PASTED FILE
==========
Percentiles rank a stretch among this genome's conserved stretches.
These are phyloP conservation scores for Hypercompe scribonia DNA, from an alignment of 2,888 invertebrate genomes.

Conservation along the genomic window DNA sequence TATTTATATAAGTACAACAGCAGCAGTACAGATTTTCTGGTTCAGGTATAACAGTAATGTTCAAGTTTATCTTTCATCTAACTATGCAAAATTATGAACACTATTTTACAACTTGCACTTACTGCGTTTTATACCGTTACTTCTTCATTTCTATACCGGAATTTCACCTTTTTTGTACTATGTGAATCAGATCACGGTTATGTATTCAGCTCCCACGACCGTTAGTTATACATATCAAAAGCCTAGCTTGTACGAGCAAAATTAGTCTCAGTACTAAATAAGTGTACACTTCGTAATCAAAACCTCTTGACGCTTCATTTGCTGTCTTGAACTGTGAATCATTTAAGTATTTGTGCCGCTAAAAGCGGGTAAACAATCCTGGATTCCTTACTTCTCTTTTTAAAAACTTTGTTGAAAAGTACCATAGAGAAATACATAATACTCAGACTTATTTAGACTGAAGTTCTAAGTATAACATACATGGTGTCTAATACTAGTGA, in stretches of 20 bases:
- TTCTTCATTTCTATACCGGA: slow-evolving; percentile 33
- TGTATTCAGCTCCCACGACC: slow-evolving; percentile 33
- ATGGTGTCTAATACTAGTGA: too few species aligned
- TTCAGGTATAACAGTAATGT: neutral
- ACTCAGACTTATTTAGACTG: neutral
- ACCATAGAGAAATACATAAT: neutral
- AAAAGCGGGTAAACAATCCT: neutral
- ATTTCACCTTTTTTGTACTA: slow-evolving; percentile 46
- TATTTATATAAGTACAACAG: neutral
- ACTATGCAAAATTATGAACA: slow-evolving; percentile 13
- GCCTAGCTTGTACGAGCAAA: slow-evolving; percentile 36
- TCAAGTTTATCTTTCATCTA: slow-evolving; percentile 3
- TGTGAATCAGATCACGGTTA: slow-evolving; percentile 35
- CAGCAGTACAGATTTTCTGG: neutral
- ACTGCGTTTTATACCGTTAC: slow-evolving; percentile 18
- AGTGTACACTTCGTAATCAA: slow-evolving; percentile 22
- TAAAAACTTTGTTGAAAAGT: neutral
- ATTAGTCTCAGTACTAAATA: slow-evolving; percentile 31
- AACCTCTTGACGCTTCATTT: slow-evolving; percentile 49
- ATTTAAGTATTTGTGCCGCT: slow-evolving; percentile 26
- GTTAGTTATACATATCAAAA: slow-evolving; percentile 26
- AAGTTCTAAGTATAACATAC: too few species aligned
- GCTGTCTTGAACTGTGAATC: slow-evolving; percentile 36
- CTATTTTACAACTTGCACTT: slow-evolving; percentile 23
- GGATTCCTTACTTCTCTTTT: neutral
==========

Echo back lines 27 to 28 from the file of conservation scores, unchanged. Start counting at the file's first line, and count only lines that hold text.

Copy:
- CTATTTTACAACTTGCACTT: slow-evolving; percentile 23
- GGATTCCTTACTTCTCTTTT: neutral